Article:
MLB Network to air “Swingin’ A’s” documentary Tuesday night


The A’s of the 1970’s were the Bay Area’s first true dynasty and tonight MLB Network will air a documentary on the crazy antics that went on behind the scenes during the time that the sometimes forgotten dynasty ruled the baseball world.

Many people don’t remember the subjects of the new documentary the “Swingin’ A’s.” The Oakland Athletics won three straight World Series Championships from 1972 through 1974.

Often the team is overshadowed when people think of 1970’s baseball by the Cincinnati Reds “Big Red Machine,” However the A’s will be remembered tonight at 6:00 PM PT.

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The documentary will be narrated by Oakland’s one and only M.C. Hammer, who was a clubhouse attendant for the A’s during the time that eccentric owner Charlie Finley had control of the team.

On a side note, not everyone knows that Oakland-born rapper MC Hammer got his name from the members of the 1970’s A’s who told him he looked like Hammerin’ Hank Aaron.

Finley may have been crazy and polarizing, however, the group of players he put together was possibly the one thing he did right.

The only other team in baseball history to win three straight World Series Championships is, of course, the New York Yankees.

MLB Network had a screening of the film last week for the press. Vida Blue and known Oakland Athletics’ fan and MLB Network host Matt Vagersarian held a question and answer session after the conclusion of the documentary.

"He was a complicated man,” Blue said of Finley. “He was a business man first, and that line about it being ‘nothing personal, just business,’ I heard him say that 1,000 times.”"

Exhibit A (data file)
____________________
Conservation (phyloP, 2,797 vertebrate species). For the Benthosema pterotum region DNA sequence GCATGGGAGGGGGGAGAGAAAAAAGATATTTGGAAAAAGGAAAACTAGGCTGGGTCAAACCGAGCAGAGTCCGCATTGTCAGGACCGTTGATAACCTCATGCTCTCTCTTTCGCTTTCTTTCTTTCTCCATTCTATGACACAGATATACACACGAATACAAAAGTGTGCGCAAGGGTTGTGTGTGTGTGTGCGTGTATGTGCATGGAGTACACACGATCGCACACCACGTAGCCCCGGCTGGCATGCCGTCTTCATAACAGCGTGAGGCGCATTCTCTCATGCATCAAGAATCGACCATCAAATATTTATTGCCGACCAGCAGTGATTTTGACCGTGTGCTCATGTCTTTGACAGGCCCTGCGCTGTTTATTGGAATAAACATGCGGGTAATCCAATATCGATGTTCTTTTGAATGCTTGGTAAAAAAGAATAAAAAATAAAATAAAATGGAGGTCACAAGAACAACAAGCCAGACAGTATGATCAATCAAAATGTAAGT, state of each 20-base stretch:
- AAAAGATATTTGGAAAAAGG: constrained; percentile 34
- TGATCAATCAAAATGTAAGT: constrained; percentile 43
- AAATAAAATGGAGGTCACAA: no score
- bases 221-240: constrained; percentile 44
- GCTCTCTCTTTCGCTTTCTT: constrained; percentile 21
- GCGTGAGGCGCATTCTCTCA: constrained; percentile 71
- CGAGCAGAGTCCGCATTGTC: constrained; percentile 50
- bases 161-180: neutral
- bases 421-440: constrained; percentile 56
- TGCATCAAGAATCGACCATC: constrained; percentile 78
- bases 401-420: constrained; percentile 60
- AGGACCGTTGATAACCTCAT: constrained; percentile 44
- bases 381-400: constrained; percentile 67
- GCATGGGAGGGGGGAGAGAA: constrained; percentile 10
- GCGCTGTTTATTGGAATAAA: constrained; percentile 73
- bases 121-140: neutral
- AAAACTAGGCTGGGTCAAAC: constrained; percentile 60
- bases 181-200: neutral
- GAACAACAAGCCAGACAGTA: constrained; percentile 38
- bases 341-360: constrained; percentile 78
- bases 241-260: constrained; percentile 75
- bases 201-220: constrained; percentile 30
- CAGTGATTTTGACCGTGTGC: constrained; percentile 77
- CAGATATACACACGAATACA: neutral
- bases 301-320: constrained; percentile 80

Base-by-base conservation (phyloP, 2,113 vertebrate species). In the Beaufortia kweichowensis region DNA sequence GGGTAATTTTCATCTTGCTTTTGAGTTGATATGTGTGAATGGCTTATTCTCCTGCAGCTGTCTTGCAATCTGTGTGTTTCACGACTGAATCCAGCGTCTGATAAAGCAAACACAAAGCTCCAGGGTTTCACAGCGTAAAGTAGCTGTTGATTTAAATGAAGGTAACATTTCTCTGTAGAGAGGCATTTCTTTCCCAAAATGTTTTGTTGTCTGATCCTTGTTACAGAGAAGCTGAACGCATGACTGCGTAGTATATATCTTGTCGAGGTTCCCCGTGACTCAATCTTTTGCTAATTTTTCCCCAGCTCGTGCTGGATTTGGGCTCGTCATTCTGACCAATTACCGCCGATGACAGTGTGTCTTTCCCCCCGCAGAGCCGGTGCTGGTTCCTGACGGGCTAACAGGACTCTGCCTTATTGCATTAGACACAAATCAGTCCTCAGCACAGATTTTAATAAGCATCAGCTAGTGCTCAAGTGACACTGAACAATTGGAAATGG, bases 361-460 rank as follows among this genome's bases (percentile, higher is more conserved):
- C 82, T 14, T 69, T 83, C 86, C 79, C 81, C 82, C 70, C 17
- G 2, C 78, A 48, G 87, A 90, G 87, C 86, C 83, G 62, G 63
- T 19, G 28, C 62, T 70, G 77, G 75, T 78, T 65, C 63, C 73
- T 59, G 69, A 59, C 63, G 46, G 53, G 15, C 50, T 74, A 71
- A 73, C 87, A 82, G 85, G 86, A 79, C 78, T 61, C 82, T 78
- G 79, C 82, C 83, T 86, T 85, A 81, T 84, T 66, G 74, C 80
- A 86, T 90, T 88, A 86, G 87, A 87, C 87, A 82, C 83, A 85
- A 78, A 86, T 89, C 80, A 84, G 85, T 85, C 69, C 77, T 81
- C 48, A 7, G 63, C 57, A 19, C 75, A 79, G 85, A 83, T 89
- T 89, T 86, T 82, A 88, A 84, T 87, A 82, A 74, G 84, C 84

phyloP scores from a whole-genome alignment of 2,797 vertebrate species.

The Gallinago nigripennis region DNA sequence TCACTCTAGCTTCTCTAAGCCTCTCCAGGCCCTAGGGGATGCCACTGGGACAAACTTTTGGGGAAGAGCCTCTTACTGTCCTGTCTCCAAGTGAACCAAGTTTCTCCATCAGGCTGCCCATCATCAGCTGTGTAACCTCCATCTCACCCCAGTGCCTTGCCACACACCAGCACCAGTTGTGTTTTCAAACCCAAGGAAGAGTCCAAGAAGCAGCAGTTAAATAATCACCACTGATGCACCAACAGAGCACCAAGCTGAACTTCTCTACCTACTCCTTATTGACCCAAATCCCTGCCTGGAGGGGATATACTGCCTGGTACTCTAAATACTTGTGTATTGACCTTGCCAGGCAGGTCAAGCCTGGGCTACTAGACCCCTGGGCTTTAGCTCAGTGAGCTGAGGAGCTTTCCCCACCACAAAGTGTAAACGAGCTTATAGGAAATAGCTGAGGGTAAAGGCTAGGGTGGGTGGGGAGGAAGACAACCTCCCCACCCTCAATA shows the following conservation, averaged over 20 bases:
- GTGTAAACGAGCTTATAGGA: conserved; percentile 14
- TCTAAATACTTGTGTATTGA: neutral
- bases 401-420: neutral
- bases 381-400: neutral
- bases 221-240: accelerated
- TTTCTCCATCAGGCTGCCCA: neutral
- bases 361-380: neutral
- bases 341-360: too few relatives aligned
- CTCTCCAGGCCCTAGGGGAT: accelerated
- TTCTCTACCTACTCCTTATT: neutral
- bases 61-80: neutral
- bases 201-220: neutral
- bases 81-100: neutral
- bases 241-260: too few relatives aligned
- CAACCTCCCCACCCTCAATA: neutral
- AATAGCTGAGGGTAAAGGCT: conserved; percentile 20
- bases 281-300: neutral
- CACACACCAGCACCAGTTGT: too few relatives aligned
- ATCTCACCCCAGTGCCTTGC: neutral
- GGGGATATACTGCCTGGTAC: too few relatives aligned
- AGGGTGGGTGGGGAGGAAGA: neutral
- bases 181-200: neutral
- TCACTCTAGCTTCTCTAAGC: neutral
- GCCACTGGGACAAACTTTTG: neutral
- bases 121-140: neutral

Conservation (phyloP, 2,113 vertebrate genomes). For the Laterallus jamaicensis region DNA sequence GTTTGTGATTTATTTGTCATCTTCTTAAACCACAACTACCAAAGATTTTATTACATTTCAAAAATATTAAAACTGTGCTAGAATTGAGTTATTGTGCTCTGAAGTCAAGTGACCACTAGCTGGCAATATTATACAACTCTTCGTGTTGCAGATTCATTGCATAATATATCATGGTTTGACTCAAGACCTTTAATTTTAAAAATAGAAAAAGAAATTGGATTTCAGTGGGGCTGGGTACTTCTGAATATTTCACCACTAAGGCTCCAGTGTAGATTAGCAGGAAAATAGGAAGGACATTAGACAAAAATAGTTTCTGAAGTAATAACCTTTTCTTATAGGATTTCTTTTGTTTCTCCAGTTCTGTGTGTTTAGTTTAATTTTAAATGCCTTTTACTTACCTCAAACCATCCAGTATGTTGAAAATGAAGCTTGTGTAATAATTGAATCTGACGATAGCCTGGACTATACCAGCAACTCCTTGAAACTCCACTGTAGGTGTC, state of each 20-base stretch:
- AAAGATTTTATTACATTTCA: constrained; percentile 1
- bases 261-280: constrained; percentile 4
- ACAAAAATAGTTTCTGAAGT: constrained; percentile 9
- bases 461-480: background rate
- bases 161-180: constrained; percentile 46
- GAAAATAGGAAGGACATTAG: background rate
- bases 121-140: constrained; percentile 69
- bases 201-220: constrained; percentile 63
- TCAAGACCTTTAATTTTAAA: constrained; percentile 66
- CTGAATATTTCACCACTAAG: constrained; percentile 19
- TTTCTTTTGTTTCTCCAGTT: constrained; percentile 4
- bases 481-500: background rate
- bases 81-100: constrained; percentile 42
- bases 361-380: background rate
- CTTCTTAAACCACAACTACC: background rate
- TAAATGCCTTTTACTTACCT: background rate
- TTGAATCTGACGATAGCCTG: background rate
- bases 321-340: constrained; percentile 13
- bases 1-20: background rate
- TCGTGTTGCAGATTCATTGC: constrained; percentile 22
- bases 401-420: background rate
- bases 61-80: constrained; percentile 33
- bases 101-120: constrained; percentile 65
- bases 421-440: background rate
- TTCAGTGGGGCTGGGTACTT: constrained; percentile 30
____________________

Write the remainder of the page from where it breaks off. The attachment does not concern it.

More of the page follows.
Finley was a cheap man and he ran the club that way, angering the players who were having so much success. The players would often fight amongst themselves and do some crazy things, however, they did band together as a united front against Finely.

Oakland Athletics
Mar 3, 2015; Mesa, AZ, USA; A’s former players Rollie Fingers and Bert Campaneris were part of the 1976 team and eventual free agents with other teams in 1977. Mandatory Credit: Rick Scuteri-USA TODAY Sports /

Eventually Finely dismantled the team after the 1974 season, selling off star players like Reggie Jackson who had been drafted by the then-Kansas City A’s second overall in the second MLB draft in 1965.

Other players who appear in the film include Ray Fosse, Gene Tenace, Ken Holtzman, Rollie Fingers and more. They help detail the interesting chemistry of the 70’s Oakland Athletics.

Blue still believes that had Finley not dismantled the team that they would have continued their streak saying last week,

"“I think we could have won at least one more,” Blue said. “I don’t know about two or three, but four in a row would have been sweet.”"

Four would have been very sweet but much like the A’s of the past decade the team was forced to say goodbye to some of their teammates a bit too soon.

Remember, the documentary airs tonight (Tuesday) at 6:00 PM PT on MLB Network. If you haven’t heard about the craziness that went on in and outside the clubhouse by this group of “misfit players” then definitely tune in.

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The Oakland Athletics still play today in the same stadium they did when they won their three straight World Series Titles.